California belongs to Joan Didion. That is what Michiko Kakutani, former chief book critic for The New York Times, wrote in a 1979 profile of the then-rising literary figure. Kakutani would go on to win a Pulitzer Prize for Criticism, so I'm inclined to believe her. And Didion is now heavily regarded as the de facto Golden State writer, even more so than Steinbeck—and only one of them was deemed stylish enough to front a Céline fashion campaign.
Several portraits from Didion's younger years helped crystallize her particular brand of California cool. One of the standouts was taken in 1968 by Time photographer Julian Wasser. Didion stands in front of her bright yellow Corvette Stingray in a long-sleeve dress and sandals. She has a cigarette in her hand, an icy glare on her face, and nonchalance hung on her shoulders. That carefully crafted image, along with select others from the same photo session, would become intertwined with the legend of Didion for the decades to come.
Another series of photos, less famous than Wasser's, captures a sunnier and less stoic portrait of the writer. In these, the writer is in her extremely California kitchen. They cut a softer and sunnier portrait of the writer.
These are shot by Henry Clarke, from a 1972 Vogue feature on her family Malibu home, on the ocean side of Pacific Coast Highway, just beyond Decker Canyon. In the first, Didion stands at the kitchen counter, chopping leafy greens on a wooden cutting board, while a hulking enamel pot, brightly colored in a sunburst of red and orange, sits beside her. The second photo is a still life of one kitchen corner. It is brimming with fresh citrus and alliums in baskets—lemons and grapefruits and oranges and Vidalia onions and garlic bulbs. There are three ceramic planters—presumably chipped and weathered by the Pacific Ocean—that house chives, mint, and a third herb I can't quite identify. Tucked away to the side are cooking and gardening books. And my favorite detail is a tiny cardboard box chock-full of notecards, presumably of recipes.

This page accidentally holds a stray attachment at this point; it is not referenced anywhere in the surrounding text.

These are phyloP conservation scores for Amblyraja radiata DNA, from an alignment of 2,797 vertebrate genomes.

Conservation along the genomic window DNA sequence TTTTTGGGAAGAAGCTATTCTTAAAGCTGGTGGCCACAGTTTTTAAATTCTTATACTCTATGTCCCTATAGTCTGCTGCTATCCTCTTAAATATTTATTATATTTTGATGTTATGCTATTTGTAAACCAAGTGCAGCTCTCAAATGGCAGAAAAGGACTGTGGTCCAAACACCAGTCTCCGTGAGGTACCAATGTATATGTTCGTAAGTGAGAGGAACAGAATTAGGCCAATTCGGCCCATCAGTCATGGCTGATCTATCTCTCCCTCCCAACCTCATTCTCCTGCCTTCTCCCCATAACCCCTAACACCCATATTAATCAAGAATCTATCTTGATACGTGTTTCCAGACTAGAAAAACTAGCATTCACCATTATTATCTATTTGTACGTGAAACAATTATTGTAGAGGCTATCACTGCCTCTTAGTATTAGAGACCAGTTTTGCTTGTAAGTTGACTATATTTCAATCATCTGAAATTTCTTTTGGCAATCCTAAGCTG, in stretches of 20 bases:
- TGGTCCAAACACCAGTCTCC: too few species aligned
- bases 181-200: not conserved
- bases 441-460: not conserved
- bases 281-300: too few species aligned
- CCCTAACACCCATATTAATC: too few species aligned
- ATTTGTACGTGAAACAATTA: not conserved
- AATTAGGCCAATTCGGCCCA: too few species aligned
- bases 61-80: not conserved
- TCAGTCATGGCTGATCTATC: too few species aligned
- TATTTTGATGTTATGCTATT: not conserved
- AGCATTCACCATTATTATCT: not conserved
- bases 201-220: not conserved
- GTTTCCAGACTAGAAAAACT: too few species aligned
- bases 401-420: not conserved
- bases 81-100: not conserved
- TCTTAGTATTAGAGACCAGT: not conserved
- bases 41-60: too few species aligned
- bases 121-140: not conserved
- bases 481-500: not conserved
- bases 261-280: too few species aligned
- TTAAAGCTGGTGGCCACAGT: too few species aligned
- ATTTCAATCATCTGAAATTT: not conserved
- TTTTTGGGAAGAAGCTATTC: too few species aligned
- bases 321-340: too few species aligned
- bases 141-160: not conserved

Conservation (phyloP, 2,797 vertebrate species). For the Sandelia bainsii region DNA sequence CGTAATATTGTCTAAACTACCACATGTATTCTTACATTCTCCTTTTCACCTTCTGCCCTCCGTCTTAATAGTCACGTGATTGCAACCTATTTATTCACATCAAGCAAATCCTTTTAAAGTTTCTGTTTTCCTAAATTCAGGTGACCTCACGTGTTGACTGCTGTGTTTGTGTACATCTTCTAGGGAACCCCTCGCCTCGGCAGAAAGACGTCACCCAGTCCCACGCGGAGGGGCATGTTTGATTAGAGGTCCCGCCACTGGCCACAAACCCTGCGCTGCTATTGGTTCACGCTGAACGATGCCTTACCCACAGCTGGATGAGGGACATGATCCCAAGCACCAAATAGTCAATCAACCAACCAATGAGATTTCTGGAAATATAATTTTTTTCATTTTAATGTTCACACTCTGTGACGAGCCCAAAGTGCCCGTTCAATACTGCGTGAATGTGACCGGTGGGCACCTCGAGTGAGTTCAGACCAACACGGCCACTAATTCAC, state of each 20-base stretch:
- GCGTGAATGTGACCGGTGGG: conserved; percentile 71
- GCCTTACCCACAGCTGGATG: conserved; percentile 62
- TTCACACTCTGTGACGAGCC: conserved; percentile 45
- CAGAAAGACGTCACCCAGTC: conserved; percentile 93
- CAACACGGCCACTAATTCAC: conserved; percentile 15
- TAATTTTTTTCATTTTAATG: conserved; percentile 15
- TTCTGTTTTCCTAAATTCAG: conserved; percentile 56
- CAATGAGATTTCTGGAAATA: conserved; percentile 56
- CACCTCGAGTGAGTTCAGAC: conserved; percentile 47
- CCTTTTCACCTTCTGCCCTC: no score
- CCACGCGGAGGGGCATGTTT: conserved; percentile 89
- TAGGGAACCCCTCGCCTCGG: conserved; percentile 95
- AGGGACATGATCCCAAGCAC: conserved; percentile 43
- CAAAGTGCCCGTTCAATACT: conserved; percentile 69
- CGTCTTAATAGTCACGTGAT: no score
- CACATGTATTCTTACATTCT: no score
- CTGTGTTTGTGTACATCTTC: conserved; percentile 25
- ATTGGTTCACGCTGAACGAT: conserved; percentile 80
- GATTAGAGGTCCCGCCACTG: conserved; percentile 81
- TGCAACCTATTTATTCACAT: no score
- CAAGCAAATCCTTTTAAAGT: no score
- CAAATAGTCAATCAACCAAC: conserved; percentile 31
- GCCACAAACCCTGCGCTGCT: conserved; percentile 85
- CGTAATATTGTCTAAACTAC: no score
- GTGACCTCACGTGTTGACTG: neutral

Didion's friend, the writer Susanna Moore, wrote in her memoir that "Joan" was "fastidious and particular" about her domestic life. Moore mentions some of the dishes that Didion cooked and served in that kitchen. Each reads as more Californian than the last. Artichoke vinaigrette. An orange-and-endive salad. Mexican chicken. Moore tells a story of how Didion once became irritated when Nora Ephron kept pestering her for the chicken recipe. She writes how Didion would come downstairs in the mornings to drink an ice-cold bottle of Coke from the refrigerator.
The actor and director (and also Didion's nephew) Griffin Dunne offered a PDF cookbook as a perk for the Kickstarter campaign for the documentary he made on his legendary aunt. Included were a simple parsley salad (parsley, olive oil, vinegar, and parmesan), artichokes au gratin, and the recipe for Alice Waters' coleslaw. Two books on the kitchen counter with legible titles offer another hint of her domestic sensibilities. One is "Cooking à la Cordon Bleu" by Alma Lach, and the other is Sunset Magazine's "Western Garden Book." (Didion owning a book produced by Sunset is as Californian as it gets.)
Her kitchen also has an unmistakable West Coast feel, even if the quintessential "California-style" kitchen itself is hard to pinpoint. California kitchens tend to favor tile over marble, light and warmth over modern sleekness, and there is usually a heft dosage of wood. Didion's kitchen checks all these boxes and then some.
No one writes about California like Didion. She is known for sentences that oscillate between doomy and seductive in one breath, a duality that found a worthy partner in the polarizing landscape of Southern California. "Los Angeles weather is the weather of catastrophe, of apocalypse...The wind shows us how close to the edge we are," she wrote in Slouching Towards Bethlehem. I prefer when she writes about the state in softer terms. At another point in the very same book: "When Catalina floats on the Pacific horizon and the air smells of orange blossoms and it is a long way from the bleak and difficult East."
There is something that I find uniquely delightful about Didion having sunburst cookware and potted herbs in her kitchen. The fact that her oft-prickly prose can feel at odds with this homey kitchen. Over the decades, her friends have hinted that the Didion they know, as a confidante and host, contrasts from the Didion we collectively know as a writer. She seems warmer and kinder than the vast sum of the words we readers have devoured over the years. Her icy stare and smoke in hand and Corvette may sprint to the front of mind when one summons an image of Didion, but it's also quite fun to think of her dressing a salad of oranges and endives in her sun-soaked kitchen. An affinity for both cigarettes and citrus—that's the California way.